Then, in 2001, the New Jersey Appellate Division wisely ended that practice. (Check out the link for a good analysis (with a very corporate-plaintiff oriented conclusion) of the New Jersey cases from a couple of Gibson, Dunn attorneys ).

I’m somewhat skeptical of the privacy obsession that some people have, but in this case I believe these decisions are right. Bringing litigation that is just short of meritless in order to get discovery that would otherwise be unavailable may be legal elsewhere, but it probably shouldn’t be. I do wonder, however, about the role of the courts in making these policy decisions, which strike me as more legislative than judicial.

In fact, I once merited to be interviewed by Salon magazine in connection with the Media Whores Online controversy, and pronounced that the option of anonymity is a corollary to free speech. I’m not sure I would say that so forcefully now, but I do think these cases came out right. As it stands now, however, we may be looking at a world of forum-shopping to get anonymity-busting discovery in John Doe actions, which remains obtainable in many states, leaving it to judges to “fashion” their own doctrines and “multi-part tests” to deal with the issue. I’d prefer a model statute for consideration by the various state legislatures. I would even write it. Any takers?

The other side of anonymity

unknown-comicWhat happens when it’s the plaintiff that is anonymous, and wants to stay that way?

Best of 2013: Cooley Law v. John Doe 1, in which Doe does not

First published May 1, 2013.Essex County Hall of Records (and courthouse), Newark NJ

Today I was preparing a brief in opposition to a subpoena served on a client seeking information to identify certain anonymous third parties.  [Update:  The result of our motion can be seen here.]  The argument against such business is pretty well established, as Paul Alan Levy and I had the experience of arguing together a little while back.  The up-to-date version of the argument, which of course also includes disclosure about anonymous bloggers, goes something like this:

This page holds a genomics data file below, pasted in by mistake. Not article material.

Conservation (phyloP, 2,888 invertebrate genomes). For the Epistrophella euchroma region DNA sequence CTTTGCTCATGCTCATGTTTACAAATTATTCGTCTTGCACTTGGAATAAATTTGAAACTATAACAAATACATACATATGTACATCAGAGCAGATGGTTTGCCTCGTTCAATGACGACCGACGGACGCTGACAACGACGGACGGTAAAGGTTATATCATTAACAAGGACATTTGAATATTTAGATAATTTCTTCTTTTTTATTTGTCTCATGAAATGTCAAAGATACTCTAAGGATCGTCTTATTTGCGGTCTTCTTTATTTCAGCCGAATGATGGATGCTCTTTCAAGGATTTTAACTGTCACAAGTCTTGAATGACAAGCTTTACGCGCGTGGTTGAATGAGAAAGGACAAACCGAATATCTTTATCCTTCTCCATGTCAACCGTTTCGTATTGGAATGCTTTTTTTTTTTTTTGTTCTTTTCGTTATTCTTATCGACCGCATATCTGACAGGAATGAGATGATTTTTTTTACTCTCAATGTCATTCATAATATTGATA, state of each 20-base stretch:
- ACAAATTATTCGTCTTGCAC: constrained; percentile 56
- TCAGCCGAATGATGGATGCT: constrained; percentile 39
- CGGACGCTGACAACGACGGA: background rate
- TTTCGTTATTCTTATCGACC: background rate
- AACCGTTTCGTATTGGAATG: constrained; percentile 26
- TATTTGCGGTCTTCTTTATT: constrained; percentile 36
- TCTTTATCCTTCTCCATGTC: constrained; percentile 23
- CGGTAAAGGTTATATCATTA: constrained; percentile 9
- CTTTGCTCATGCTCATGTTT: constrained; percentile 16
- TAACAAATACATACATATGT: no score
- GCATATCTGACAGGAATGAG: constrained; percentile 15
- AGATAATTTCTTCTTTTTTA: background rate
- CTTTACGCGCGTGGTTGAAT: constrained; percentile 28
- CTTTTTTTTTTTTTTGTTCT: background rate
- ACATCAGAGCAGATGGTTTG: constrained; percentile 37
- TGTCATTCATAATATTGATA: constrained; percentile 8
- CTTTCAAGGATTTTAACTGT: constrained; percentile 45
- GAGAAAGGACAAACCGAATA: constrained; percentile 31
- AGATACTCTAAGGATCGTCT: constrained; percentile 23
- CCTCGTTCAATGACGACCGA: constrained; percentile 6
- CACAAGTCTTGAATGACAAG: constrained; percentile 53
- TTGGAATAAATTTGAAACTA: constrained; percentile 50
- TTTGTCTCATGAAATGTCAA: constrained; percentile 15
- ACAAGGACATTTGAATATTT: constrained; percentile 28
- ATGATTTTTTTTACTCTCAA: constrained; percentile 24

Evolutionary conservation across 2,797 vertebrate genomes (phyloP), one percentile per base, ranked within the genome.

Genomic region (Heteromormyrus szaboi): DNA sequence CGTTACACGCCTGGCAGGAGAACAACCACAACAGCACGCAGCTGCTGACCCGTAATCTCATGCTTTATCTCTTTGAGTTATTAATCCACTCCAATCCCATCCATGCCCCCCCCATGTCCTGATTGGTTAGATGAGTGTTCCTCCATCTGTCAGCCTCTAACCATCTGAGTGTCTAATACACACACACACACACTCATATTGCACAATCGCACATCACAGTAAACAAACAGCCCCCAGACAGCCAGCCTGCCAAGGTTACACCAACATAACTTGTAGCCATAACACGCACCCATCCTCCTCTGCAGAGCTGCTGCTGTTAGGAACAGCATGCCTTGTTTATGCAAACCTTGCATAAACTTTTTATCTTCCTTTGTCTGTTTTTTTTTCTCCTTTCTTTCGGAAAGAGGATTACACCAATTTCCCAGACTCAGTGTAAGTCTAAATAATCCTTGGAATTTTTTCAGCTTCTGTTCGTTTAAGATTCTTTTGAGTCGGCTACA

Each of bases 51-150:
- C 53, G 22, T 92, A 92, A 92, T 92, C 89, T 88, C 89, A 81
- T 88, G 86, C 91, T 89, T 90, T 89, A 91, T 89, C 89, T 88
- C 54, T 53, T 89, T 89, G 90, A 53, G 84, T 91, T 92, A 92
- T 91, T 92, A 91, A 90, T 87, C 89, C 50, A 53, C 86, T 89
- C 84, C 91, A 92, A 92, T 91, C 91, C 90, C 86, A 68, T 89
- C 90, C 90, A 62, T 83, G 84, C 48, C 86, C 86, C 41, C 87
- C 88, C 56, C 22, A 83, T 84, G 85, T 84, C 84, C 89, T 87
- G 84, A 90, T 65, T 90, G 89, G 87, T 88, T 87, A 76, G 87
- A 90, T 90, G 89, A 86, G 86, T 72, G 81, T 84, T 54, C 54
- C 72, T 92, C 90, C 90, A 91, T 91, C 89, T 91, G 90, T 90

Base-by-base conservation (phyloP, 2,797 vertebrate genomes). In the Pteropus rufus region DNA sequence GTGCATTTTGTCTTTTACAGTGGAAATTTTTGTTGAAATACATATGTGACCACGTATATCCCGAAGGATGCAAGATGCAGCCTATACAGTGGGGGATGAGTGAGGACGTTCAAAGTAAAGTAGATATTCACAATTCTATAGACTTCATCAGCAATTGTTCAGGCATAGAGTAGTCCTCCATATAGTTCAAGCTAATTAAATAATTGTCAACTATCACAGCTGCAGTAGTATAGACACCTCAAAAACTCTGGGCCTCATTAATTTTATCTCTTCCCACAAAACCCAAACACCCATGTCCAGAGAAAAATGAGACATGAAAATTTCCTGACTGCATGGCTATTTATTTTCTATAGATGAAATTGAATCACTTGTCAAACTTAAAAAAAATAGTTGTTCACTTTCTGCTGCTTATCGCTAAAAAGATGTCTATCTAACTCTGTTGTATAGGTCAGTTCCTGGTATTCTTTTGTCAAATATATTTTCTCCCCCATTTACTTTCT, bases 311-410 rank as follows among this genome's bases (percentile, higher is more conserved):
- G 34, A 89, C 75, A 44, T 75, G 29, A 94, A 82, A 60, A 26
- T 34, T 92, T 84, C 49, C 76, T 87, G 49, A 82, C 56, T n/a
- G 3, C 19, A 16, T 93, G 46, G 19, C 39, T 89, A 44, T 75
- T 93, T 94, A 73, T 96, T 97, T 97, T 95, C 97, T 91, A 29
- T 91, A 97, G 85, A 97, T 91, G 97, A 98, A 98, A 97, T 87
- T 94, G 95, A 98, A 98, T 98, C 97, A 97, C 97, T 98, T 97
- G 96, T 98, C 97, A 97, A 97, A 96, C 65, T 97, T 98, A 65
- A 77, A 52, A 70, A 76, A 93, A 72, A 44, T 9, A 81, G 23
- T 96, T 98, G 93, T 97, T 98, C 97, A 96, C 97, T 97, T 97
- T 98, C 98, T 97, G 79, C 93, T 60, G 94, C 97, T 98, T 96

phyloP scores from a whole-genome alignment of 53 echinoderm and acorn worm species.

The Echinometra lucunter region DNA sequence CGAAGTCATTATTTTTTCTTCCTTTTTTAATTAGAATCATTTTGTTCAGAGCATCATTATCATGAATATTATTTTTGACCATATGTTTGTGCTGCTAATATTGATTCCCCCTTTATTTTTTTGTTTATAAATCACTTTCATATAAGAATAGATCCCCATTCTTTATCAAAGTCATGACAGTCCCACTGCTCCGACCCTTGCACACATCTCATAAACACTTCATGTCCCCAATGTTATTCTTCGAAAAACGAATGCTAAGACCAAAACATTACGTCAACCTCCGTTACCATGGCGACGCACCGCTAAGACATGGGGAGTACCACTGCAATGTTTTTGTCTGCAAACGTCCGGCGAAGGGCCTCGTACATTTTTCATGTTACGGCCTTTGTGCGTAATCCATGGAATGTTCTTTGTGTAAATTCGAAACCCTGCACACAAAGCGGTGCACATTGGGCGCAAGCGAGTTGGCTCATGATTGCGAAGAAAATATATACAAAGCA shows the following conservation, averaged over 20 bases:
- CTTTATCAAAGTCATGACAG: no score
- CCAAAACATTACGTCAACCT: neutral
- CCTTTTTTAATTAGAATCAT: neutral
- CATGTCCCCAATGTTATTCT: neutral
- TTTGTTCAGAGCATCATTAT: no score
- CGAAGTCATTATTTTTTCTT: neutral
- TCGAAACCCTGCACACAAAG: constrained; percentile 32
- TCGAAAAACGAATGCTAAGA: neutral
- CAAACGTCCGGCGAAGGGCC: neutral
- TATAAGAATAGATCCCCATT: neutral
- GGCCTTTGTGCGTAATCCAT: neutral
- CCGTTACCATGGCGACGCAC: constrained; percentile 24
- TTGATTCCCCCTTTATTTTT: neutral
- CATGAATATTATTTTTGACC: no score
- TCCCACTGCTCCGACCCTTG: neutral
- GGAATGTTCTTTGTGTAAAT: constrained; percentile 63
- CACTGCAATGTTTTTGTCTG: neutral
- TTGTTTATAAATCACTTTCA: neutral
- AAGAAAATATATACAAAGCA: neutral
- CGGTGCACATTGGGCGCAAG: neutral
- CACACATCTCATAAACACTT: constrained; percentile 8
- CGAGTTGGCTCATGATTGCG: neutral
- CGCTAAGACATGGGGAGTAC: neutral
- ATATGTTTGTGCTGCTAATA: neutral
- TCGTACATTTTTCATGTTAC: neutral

The Internet is a public forum, and First Amendment rights fully apply to communications over the Internet.  The Supreme Court has treated the Internet as a forum of preeminent importance because it places in the hands of any individual who wishes to express his views the opportunity to reach other members of the public who are hundreds or even thousands of miles away at virtually no cost. Concomitantly, courts have also recognized the right to express oneself online anonymously (even at considerable social cost, it can be argued — and I’ve argued that side of it, too).

Numerous courts have enunciated standards to meet these due process concerns and govern the identification of anonymous Internet speakers. In the leading case on the subject, Dendrite v. Doe, 342 N.J. Super. 134 (App. Div. 2001), a company sued four individuals who had criticized it on a Yahoo! bulletin board and sought discovery of third parties to unmask their indentities. The court in Dendrite set out a five-part standard for cases involving subpoenas to identify anonymous Internet speakers: